I headed back out in the cold to pull the drain plug and filler plug, again expecting ice and rust. I pulled the filler plug and no ice, just old oil. The carrier looked clean through the filler hole, so that was a plus! I then pulled the drain plug, thick gear oil came out, and no ice....whew! I couldn't see the outer axle bearings since the wheels were in the way, so I reached in with my phone and snapped some pics. The right side bearing was in tact, but the seal ton the left hand side just fell out. This bearing was dry and rusted in place. I then jacked up the right side and was able to turn the axle just a little, and the pinion shaft moved a tiny bit. The pinion will not turn since the ice in the transmission has the output shaft locked up. At least I know that the rear end is most likely ok, except for the left side outer axle bearing. I'll be removing the rear end for disassembly when I get started on this restoration. Bearings, seals, gaskets, and brake bands will be replaced.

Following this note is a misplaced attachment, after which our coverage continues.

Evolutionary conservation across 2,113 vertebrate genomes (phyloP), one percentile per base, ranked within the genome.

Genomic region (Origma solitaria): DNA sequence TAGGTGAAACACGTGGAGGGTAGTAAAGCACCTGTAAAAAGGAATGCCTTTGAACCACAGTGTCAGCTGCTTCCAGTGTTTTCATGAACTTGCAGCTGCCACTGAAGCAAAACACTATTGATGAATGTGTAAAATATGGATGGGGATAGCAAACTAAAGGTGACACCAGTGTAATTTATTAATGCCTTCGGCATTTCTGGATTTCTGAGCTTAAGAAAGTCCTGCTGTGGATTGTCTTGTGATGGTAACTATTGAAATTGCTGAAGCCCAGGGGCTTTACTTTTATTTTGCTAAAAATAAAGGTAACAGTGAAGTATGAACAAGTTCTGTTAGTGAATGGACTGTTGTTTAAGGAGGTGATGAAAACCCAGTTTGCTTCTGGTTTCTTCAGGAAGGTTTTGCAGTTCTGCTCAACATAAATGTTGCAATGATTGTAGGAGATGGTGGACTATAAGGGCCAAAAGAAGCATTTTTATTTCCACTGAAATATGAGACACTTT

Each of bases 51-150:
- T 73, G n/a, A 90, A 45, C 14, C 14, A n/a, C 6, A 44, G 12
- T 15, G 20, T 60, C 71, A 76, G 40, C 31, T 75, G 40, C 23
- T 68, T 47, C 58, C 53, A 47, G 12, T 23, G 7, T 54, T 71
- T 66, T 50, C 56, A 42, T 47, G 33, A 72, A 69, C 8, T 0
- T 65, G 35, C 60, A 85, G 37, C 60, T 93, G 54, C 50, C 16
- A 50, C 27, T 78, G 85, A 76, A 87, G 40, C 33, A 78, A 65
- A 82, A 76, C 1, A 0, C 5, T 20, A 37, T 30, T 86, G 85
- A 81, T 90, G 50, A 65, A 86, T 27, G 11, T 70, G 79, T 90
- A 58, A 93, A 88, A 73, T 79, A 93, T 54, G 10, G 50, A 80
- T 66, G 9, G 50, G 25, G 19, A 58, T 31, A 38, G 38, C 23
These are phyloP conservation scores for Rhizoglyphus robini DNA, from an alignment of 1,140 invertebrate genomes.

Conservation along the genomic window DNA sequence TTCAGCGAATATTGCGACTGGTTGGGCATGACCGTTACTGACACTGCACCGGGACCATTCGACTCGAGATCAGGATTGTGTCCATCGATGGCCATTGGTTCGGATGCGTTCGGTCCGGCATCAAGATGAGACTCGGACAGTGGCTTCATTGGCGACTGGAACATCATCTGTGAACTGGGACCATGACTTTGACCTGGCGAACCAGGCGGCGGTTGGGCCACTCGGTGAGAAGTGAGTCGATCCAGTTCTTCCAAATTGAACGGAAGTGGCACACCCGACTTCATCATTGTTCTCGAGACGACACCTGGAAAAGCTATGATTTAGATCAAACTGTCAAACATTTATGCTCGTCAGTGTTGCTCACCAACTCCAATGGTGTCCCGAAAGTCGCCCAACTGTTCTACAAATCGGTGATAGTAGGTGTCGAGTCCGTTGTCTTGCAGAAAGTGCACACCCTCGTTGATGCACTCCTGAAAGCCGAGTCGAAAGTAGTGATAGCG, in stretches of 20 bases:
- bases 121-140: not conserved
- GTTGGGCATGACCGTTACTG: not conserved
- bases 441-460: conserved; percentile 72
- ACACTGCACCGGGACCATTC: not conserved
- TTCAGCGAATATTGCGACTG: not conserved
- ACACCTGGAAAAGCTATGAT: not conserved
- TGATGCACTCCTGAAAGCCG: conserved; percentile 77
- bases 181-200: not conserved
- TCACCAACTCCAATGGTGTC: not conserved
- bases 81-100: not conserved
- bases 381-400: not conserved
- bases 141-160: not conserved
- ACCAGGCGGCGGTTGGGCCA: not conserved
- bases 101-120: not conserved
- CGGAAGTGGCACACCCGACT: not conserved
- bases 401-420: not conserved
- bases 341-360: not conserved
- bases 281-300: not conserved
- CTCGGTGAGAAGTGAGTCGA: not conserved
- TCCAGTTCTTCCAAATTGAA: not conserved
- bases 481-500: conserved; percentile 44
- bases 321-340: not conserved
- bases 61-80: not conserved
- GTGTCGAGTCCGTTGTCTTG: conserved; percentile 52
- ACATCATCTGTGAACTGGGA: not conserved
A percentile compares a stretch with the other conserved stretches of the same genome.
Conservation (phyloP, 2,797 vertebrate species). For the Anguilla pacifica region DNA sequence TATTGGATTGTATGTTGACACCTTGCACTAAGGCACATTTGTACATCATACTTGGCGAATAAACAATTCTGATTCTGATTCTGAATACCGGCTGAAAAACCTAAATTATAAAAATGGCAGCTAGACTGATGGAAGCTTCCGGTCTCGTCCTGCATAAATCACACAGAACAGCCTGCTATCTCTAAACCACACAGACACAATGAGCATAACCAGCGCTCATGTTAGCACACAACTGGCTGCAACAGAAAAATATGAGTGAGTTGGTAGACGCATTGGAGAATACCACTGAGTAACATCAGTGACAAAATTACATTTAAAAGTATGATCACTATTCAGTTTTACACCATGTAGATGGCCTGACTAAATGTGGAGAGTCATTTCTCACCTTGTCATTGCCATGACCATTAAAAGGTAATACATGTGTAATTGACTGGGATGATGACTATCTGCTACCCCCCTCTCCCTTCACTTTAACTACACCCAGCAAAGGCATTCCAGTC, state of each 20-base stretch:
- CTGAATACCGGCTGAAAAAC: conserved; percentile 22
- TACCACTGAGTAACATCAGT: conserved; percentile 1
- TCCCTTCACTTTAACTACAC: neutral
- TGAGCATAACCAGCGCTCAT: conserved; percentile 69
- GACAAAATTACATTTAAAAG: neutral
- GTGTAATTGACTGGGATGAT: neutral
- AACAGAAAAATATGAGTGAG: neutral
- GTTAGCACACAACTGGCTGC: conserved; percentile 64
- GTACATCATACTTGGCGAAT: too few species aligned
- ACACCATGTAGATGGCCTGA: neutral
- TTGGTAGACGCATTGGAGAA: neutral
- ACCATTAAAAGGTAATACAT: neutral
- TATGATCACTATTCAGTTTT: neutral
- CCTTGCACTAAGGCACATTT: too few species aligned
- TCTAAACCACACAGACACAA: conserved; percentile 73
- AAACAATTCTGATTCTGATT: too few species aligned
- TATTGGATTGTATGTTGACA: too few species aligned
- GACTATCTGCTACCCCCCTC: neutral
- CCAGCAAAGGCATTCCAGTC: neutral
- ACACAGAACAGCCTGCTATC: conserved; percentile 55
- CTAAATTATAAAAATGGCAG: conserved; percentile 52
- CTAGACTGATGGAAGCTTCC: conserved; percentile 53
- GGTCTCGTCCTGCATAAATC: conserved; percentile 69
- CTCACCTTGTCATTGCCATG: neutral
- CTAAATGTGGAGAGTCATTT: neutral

So, now that I pretty much have everything assesed, I can see that the tractor has good bones and is well worth restoring. The rear wheels are about rotted off of the tractor and the front wheels are the wrong ones. All of the wheels and tires will be replaced. The cast belt guard and dash are in great condition, but the hood and rear fenders will take some time to get them back in shape. The clutch assembly is complete and functions, along with the lift and steering components. It will take a lot of work to bring this one back, but it's right up my alley!